GET THE FULL PRICE
Before booking accommodation through a booking agent, check if the price quoted on its website is the full cost you will pay - or if you will face additional charges after check-in. This is particularly the case if planning to stay in a resort hotel in the US. Resort fees - which may need to be paid to use the pool or gym - could come to $20 (€18) or $35 a night or more, and if these fees are not included in your room rate, they can significantly push up the cost of a stay.
So, if planning to stay in a resort in the US, find out if the advertised room rate includes taxes, resort fees, parking and breakfast - or if you will have to pay extra for these or other items.
"You could face extra charges for simple stuff that you expect to be covered - such as towels or use of the hotel pool," said Eoghan Corry, editor of Travel Extra magazine. "This mainly happens in the US but is creeping in a little in Europe."
The listing provided by your booking agent should include a breakdown of the items included in the price quoted for your accommodation - such as bed sheets, towels, safety deposit box, and Wi-Fi. However, if there is a message that you may face additional charges, check the hotel's fine print to find out what those extra costs will be - or ask the hotel directly.
CHECK THE CONTRACT
Check the terms and conditions of any accommodation booking you plan to make. Doing so should let you know where you stand, what recourse you have, and who to complain to should you run into problems. Some booking agents, hotels and accommodation providers have fairer and more flexible terms and conditions than others, so be careful who you book with.
Be aware that you will usually have two sets of terms and conditions to abide by: those of the booking agent, and those of the hotel or accommodation provider.
Checking the conditions in advance is particularly important if there is a chance that you may need to cancel the booking in the future.
Instructions around how to cancel a booking will usually be in the confirmation email you receive from an online booking agent after you have made the booking. If not, this information may be outlined in an itinerary which you can access online.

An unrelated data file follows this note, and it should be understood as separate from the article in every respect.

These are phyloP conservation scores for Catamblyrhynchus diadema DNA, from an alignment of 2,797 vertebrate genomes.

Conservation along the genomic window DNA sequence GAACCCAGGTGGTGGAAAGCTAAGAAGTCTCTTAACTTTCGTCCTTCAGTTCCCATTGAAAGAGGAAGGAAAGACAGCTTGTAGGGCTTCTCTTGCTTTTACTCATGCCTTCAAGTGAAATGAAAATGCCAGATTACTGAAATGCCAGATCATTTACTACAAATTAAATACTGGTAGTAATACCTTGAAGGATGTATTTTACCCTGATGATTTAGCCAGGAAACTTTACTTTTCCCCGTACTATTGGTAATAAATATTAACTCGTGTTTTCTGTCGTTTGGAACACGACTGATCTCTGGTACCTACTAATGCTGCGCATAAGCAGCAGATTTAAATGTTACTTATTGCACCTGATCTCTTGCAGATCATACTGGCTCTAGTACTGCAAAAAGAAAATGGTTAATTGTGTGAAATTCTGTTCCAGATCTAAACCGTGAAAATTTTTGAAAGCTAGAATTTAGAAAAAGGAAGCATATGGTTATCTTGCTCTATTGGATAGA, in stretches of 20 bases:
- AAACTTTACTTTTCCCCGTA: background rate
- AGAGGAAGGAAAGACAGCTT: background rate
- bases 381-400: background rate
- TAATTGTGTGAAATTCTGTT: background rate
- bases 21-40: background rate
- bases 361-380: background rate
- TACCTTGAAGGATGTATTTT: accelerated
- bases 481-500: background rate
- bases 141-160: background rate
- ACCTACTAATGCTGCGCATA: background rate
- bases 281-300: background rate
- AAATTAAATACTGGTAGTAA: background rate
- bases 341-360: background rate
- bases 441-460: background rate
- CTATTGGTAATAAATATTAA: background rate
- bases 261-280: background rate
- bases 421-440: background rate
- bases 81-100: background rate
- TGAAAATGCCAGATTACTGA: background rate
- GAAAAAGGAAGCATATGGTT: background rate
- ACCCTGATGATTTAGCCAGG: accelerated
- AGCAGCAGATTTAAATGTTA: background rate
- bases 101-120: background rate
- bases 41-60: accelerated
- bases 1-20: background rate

The terms and conditions should tell you if and when you have the right to cancel the booking, how exactly to cancel it (if you can), and any fees you will incur if changing or cancelling it.
"With a hotel booking, you may have a certain amount of days to cancel your booking - or you may only be allowed to cancel in certain circumstances," said Martina Nee, spokeswoman for ECC Ireland.
RECORD YOUR BOOKING
When using an online booking agent, take screen shots of each step of the process.
"That way, if a booking agent's listing has said that the hotel has a pool - and you arrive to find that there's none - you have the proof [that you were told otherwise]," said Nee.
BOOK DIRECTLY WITH THE HOTEL
Rather than booking through an online agent, consider using its website to find a hotel you are interested in, and then book a room with the hotel directly. You are unlikely to get a cheaper price directly from the hotel, as they often cannot undercut the price offered by an online booking agent due to the contract between the venue and the agent. "However, even if the hotel can't give you a discount, it may give you a free upgrade," said Boland.
Ask the hotel if it can match the price quoted by a booking agent."Hotels will often match the price quoted by a booking agent if you ring up the hotel directly," said Corry. Remember, a hotel will usually save on commission if it can take a booking directly from a guest - rather than from an agent - and for this reason, it may be willing to match an agent's prices. So, it is a question certainly worth asking if you feel it would be simpler to book directly with a hotel.
Sunday Indo Business